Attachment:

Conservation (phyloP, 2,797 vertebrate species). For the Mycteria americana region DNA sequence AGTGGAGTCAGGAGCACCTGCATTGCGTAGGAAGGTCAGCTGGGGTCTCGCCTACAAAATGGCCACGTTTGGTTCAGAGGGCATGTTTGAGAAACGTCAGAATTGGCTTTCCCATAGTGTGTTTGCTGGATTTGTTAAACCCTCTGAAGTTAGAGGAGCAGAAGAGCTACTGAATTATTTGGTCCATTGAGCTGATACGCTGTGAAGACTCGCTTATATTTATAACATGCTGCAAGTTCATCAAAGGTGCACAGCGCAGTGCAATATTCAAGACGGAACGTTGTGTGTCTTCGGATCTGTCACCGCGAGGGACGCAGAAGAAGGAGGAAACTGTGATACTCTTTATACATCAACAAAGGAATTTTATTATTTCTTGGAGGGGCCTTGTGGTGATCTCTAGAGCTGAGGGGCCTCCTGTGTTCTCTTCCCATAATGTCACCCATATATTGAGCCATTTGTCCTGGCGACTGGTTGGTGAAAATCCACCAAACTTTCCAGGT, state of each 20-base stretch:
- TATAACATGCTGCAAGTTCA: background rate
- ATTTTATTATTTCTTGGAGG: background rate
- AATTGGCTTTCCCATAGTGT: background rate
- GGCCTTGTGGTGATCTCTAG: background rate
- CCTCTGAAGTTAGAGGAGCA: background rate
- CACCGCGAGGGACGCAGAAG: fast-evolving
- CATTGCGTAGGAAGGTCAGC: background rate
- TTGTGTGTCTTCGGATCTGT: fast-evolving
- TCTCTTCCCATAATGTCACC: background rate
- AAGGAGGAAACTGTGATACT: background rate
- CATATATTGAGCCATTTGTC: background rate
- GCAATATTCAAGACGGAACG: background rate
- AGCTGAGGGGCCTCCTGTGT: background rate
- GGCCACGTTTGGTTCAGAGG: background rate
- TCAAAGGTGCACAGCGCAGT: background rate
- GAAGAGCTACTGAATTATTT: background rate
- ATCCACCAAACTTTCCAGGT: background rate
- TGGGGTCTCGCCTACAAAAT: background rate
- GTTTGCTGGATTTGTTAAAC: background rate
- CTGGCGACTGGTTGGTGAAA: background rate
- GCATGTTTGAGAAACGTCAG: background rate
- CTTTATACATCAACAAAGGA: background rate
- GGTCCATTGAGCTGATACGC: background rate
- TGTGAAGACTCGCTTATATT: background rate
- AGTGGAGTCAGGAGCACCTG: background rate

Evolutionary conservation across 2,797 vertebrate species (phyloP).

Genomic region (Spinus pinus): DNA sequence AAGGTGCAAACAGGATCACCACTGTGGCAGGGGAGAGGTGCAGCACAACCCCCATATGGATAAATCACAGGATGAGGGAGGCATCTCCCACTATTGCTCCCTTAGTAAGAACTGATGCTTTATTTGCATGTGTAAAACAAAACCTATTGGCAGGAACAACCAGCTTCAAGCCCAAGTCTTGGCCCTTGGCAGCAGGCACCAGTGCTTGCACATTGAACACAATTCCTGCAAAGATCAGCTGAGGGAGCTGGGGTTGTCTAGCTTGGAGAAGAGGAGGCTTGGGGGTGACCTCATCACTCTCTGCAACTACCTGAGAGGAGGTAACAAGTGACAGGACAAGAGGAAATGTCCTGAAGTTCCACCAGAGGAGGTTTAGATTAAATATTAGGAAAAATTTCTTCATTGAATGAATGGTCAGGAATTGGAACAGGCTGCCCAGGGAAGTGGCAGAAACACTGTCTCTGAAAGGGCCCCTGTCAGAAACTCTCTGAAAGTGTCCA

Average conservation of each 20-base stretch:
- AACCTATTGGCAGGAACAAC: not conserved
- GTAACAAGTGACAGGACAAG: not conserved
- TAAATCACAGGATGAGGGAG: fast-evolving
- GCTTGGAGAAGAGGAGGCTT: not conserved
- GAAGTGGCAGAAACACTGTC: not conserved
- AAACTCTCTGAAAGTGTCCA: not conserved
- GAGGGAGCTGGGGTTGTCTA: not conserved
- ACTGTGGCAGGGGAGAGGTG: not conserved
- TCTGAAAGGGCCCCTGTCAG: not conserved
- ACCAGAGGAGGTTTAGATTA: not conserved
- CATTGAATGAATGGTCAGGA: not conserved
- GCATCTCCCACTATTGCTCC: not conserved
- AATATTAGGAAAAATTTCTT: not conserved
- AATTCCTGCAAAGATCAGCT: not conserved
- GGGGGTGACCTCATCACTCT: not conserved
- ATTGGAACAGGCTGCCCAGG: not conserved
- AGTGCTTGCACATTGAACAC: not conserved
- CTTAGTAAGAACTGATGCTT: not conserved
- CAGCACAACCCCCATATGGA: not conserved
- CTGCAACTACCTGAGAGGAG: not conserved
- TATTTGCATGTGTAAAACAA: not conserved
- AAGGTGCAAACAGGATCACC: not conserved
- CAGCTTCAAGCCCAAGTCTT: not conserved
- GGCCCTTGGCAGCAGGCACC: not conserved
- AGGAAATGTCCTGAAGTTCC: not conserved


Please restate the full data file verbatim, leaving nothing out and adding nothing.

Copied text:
Conservation (phyloP, 2,797 vertebrate species). For the Mycteria americana region DNA sequence AGTGGAGTCAGGAGCACCTGCATTGCGTAGGAAGGTCAGCTGGGGTCTCGCCTACAAAATGGCCACGTTTGGTTCAGAGGGCATGTTTGAGAAACGTCAGAATTGGCTTTCCCATAGTGTGTTTGCTGGATTTGTTAAACCCTCTGAAGTTAGAGGAGCAGAAGAGCTACTGAATTATTTGGTCCATTGAGCTGATACGCTGTGAAGACTCGCTTATATTTATAACATGCTGCAAGTTCATCAAAGGTGCACAGCGCAGTGCAATATTCAAGACGGAACGTTGTGTGTCTTCGGATCTGTCACCGCGAGGGACGCAGAAGAAGGAGGAAACTGTGATACTCTTTATACATCAACAAAGGAATTTTATTATTTCTTGGAGGGGCCTTGTGGTGATCTCTAGAGCTGAGGGGCCTCCTGTGTTCTCTTCCCATAATGTCACCCATATATTGAGCCATTTGTCCTGGCGACTGGTTGGTGAAAATCCACCAAACTTTCCAGGT, state of each 20-base stretch:
- TATAACATGCTGCAAGTTCA: background rate
- ATTTTATTATTTCTTGGAGG: background rate
- AATTGGCTTTCCCATAGTGT: background rate
- GGCCTTGTGGTGATCTCTAG: background rate
- CCTCTGAAGTTAGAGGAGCA: background rate
- CACCGCGAGGGACGCAGAAG: fast-evolving
- CATTGCGTAGGAAGGTCAGC: background rate
- TTGTGTGTCTTCGGATCTGT: fast-evolving
- TCTCTTCCCATAATGTCACC: background rate
- AAGGAGGAAACTGTGATACT: background rate
- CATATATTGAGCCATTTGTC: background rate
- GCAATATTCAAGACGGAACG: background rate
- AGCTGAGGGGCCTCCTGTGT: background rate
- GGCCACGTTTGGTTCAGAGG: background rate
- TCAAAGGTGCACAGCGCAGT: background rate
- GAAGAGCTACTGAATTATTT: background rate
- ATCCACCAAACTTTCCAGGT: background rate
- TGGGGTCTCGCCTACAAAAT: background rate
- GTTTGCTGGATTTGTTAAAC: background rate
- CTGGCGACTGGTTGGTGAAA: background rate
- GCATGTTTGAGAAACGTCAG: background rate
- CTTTATACATCAACAAAGGA: background rate
- GGTCCATTGAGCTGATACGC: background rate
- TGTGAAGACTCGCTTATATT: background rate
- AGTGGAGTCAGGAGCACCTG: background rate

Evolutionary conservation across 2,797 vertebrate species (phyloP).

Genomic region (Spinus pinus): DNA sequence AAGGTGCAAACAGGATCACCACTGTGGCAGGGGAGAGGTGCAGCACAACCCCCATATGGATAAATCACAGGATGAGGGAGGCATCTCCCACTATTGCTCCCTTAGTAAGAACTGATGCTTTATTTGCATGTGTAAAACAAAACCTATTGGCAGGAACAACCAGCTTCAAGCCCAAGTCTTGGCCCTTGGCAGCAGGCACCAGTGCTTGCACATTGAACACAATTCCTGCAAAGATCAGCTGAGGGAGCTGGGGTTGTCTAGCTTGGAGAAGAGGAGGCTTGGGGGTGACCTCATCACTCTCTGCAACTACCTGAGAGGAGGTAACAAGTGACAGGACAAGAGGAAATGTCCTGAAGTTCCACCAGAGGAGGTTTAGATTAAATATTAGGAAAAATTTCTTCATTGAATGAATGGTCAGGAATTGGAACAGGCTGCCCAGGGAAGTGGCAGAAACACTGTCTCTGAAAGGGCCCCTGTCAGAAACTCTCTGAAAGTGTCCA

Average conservation of each 20-base stretch:
- AACCTATTGGCAGGAACAAC: not conserved
- GTAACAAGTGACAGGACAAG: not conserved
- TAAATCACAGGATGAGGGAG: fast-evolving
- GCTTGGAGAAGAGGAGGCTT: not conserved
- GAAGTGGCAGAAACACTGTC: not conserved
- AAACTCTCTGAAAGTGTCCA: not conserved
- GAGGGAGCTGGGGTTGTCTA: not conserved
- ACTGTGGCAGGGGAGAGGTG: not conserved
- TCTGAAAGGGCCCCTGTCAG: not conserved
- ACCAGAGGAGGTTTAGATTA: not conserved
- CATTGAATGAATGGTCAGGA: not conserved
- GCATCTCCCACTATTGCTCC: not conserved
- AATATTAGGAAAAATTTCTT: not conserved
- AATTCCTGCAAAGATCAGCT: not conserved
- GGGGGTGACCTCATCACTCT: not conserved
- ATTGGAACAGGCTGCCCAGG: not conserved
- AGTGCTTGCACATTGAACAC: not conserved
- CTTAGTAAGAACTGATGCTT: not conserved
- CAGCACAACCCCCATATGGA: not conserved
- CTGCAACTACCTGAGAGGAG: not conserved
- TATTTGCATGTGTAAAACAA: not conserved
- AAGGTGCAAACAGGATCACC: not conserved
- CAGCTTCAAGCCCAAGTCTT: not conserved
- GGCCCTTGGCAGCAGGCACC: not conserved
- AGGAAATGTCCTGAAGTTCC: not conserved